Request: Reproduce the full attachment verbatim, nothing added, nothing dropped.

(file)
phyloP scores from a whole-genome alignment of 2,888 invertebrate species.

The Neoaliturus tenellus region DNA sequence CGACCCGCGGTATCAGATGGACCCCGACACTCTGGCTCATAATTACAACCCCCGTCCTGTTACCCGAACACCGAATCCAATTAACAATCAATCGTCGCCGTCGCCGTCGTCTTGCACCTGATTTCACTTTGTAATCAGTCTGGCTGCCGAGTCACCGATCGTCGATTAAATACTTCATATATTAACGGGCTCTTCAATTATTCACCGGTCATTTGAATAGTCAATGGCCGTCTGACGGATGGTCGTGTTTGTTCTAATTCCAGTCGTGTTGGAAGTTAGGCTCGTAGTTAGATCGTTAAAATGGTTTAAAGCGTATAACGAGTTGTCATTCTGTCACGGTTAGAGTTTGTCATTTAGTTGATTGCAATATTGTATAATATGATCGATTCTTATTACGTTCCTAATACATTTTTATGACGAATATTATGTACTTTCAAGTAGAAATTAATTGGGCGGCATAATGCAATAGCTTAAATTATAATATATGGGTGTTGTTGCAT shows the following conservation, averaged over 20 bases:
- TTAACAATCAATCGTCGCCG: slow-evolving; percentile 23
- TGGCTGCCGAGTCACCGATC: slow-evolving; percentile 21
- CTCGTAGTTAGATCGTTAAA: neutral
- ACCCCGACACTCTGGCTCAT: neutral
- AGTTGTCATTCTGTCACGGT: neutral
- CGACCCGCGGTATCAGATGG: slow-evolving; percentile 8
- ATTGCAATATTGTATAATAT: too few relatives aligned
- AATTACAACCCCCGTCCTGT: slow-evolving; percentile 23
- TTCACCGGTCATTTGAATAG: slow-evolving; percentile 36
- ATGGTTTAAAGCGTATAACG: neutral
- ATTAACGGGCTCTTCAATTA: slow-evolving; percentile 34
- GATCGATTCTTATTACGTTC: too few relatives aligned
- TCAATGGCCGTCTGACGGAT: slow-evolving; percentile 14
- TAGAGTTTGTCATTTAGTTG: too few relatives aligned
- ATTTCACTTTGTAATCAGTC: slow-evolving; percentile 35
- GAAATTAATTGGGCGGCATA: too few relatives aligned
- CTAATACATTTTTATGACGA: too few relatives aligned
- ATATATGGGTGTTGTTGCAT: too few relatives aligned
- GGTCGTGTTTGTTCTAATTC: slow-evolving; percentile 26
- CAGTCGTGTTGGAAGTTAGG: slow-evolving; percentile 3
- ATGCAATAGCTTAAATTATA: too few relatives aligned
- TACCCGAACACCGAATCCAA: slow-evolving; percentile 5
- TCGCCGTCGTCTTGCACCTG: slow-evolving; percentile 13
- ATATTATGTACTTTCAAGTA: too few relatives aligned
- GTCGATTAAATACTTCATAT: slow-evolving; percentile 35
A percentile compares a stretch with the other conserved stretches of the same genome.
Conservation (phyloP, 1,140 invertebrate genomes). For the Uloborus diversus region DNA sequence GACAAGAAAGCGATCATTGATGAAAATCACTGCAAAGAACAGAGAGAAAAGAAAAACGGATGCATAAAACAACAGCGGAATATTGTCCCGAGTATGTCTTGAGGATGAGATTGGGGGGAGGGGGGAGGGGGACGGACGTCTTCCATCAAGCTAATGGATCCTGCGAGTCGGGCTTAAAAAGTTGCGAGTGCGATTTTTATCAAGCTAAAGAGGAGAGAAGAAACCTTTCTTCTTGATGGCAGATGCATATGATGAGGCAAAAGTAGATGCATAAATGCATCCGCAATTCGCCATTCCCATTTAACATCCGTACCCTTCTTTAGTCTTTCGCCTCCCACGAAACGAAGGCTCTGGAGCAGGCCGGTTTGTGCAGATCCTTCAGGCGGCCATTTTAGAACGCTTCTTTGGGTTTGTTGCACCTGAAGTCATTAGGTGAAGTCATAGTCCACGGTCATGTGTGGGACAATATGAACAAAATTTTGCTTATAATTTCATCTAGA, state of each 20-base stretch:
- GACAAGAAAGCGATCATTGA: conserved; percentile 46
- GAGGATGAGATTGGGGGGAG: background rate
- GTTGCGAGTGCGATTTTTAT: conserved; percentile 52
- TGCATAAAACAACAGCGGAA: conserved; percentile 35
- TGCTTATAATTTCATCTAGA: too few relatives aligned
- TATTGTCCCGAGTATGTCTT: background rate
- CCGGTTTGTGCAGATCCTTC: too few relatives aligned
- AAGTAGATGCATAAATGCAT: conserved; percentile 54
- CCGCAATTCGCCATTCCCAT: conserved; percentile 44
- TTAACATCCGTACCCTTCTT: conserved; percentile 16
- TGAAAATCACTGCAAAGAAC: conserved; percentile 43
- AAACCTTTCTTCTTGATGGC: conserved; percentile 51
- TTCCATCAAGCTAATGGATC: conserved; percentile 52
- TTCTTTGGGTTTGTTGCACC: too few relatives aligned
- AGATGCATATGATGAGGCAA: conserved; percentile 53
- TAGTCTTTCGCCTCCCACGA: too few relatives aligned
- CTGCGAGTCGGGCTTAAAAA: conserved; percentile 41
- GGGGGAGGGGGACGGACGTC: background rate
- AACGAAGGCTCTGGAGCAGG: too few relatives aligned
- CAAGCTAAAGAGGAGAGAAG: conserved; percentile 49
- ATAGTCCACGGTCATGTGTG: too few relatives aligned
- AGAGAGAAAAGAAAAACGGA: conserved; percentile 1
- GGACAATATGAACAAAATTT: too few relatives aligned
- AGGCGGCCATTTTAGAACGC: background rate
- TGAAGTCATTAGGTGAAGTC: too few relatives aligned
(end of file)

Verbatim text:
phyloP scores from a whole-genome alignment of 2,888 invertebrate species.

The Neoaliturus tenellus region DNA sequence CGACCCGCGGTATCAGATGGACCCCGACACTCTGGCTCATAATTACAACCCCCGTCCTGTTACCCGAACACCGAATCCAATTAACAATCAATCGTCGCCGTCGCCGTCGTCTTGCACCTGATTTCACTTTGTAATCAGTCTGGCTGCCGAGTCACCGATCGTCGATTAAATACTTCATATATTAACGGGCTCTTCAATTATTCACCGGTCATTTGAATAGTCAATGGCCGTCTGACGGATGGTCGTGTTTGTTCTAATTCCAGTCGTGTTGGAAGTTAGGCTCGTAGTTAGATCGTTAAAATGGTTTAAAGCGTATAACGAGTTGTCATTCTGTCACGGTTAGAGTTTGTCATTTAGTTGATTGCAATATTGTATAATATGATCGATTCTTATTACGTTCCTAATACATTTTTATGACGAATATTATGTACTTTCAAGTAGAAATTAATTGGGCGGCATAATGCAATAGCTTAAATTATAATATATGGGTGTTGTTGCAT shows the following conservation, averaged over 20 bases:
- TTAACAATCAATCGTCGCCG: slow-evolving; percentile 23
- TGGCTGCCGAGTCACCGATC: slow-evolving; percentile 21
- CTCGTAGTTAGATCGTTAAA: neutral
- ACCCCGACACTCTGGCTCAT: neutral
- AGTTGTCATTCTGTCACGGT: neutral
- CGACCCGCGGTATCAGATGG: slow-evolving; percentile 8
- ATTGCAATATTGTATAATAT: too few relatives aligned
- AATTACAACCCCCGTCCTGT: slow-evolving; percentile 23
- TTCACCGGTCATTTGAATAG: slow-evolving; percentile 36
- ATGGTTTAAAGCGTATAACG: neutral
- ATTAACGGGCTCTTCAATTA: slow-evolving; percentile 34
- GATCGATTCTTATTACGTTC: too few relatives aligned
- TCAATGGCCGTCTGACGGAT: slow-evolving; percentile 14
- TAGAGTTTGTCATTTAGTTG: too few relatives aligned
- ATTTCACTTTGTAATCAGTC: slow-evolving; percentile 35
- GAAATTAATTGGGCGGCATA: too few relatives aligned
- CTAATACATTTTTATGACGA: too few relatives aligned
- ATATATGGGTGTTGTTGCAT: too few relatives aligned
- GGTCGTGTTTGTTCTAATTC: slow-evolving; percentile 26
- CAGTCGTGTTGGAAGTTAGG: slow-evolving; percentile 3
- ATGCAATAGCTTAAATTATA: too few relatives aligned
- TACCCGAACACCGAATCCAA: slow-evolving; percentile 5
- TCGCCGTCGTCTTGCACCTG: slow-evolving; percentile 13
- ATATTATGTACTTTCAAGTA: too few relatives aligned
- GTCGATTAAATACTTCATAT: slow-evolving; percentile 35
A percentile compares a stretch with the other conserved stretches of the same genome.
Conservation (phyloP, 1,140 invertebrate genomes). For the Uloborus diversus region DNA sequence GACAAGAAAGCGATCATTGATGAAAATCACTGCAAAGAACAGAGAGAAAAGAAAAACGGATGCATAAAACAACAGCGGAATATTGTCCCGAGTATGTCTTGAGGATGAGATTGGGGGGAGGGGGGAGGGGGACGGACGTCTTCCATCAAGCTAATGGATCCTGCGAGTCGGGCTTAAAAAGTTGCGAGTGCGATTTTTATCAAGCTAAAGAGGAGAGAAGAAACCTTTCTTCTTGATGGCAGATGCATATGATGAGGCAAAAGTAGATGCATAAATGCATCCGCAATTCGCCATTCCCATTTAACATCCGTACCCTTCTTTAGTCTTTCGCCTCCCACGAAACGAAGGCTCTGGAGCAGGCCGGTTTGTGCAGATCCTTCAGGCGGCCATTTTAGAACGCTTCTTTGGGTTTGTTGCACCTGAAGTCATTAGGTGAAGTCATAGTCCACGGTCATGTGTGGGACAATATGAACAAAATTTTGCTTATAATTTCATCTAGA, state of each 20-base stretch:
- GACAAGAAAGCGATCATTGA: conserved; percentile 46
- GAGGATGAGATTGGGGGGAG: background rate
- GTTGCGAGTGCGATTTTTAT: conserved; percentile 52
- TGCATAAAACAACAGCGGAA: conserved; percentile 35
- TGCTTATAATTTCATCTAGA: too few relatives aligned
- TATTGTCCCGAGTATGTCTT: background rate
- CCGGTTTGTGCAGATCCTTC: too few relatives aligned
- AAGTAGATGCATAAATGCAT: conserved; percentile 54
- CCGCAATTCGCCATTCCCAT: conserved; percentile 44
- TTAACATCCGTACCCTTCTT: conserved; percentile 16
- TGAAAATCACTGCAAAGAAC: conserved; percentile 43
- AAACCTTTCTTCTTGATGGC: conserved; percentile 51
- TTCCATCAAGCTAATGGATC: conserved; percentile 52
- TTCTTTGGGTTTGTTGCACC: too few relatives aligned
- AGATGCATATGATGAGGCAA: conserved; percentile 53
- TAGTCTTTCGCCTCCCACGA: too few relatives aligned
- CTGCGAGTCGGGCTTAAAAA: conserved; percentile 41
- GGGGGAGGGGGACGGACGTC: background rate
- AACGAAGGCTCTGGAGCAGG: too few relatives aligned
- CAAGCTAAAGAGGAGAGAAG: conserved; percentile 49
- ATAGTCCACGGTCATGTGTG: too few relatives aligned
- AGAGAGAAAAGAAAAACGGA: conserved; percentile 1
- GGACAATATGAACAAAATTT: too few relatives aligned
- AGGCGGCCATTTTAGAACGC: background rate
- TGAAGTCATTAGGTGAAGTC: too few relatives aligned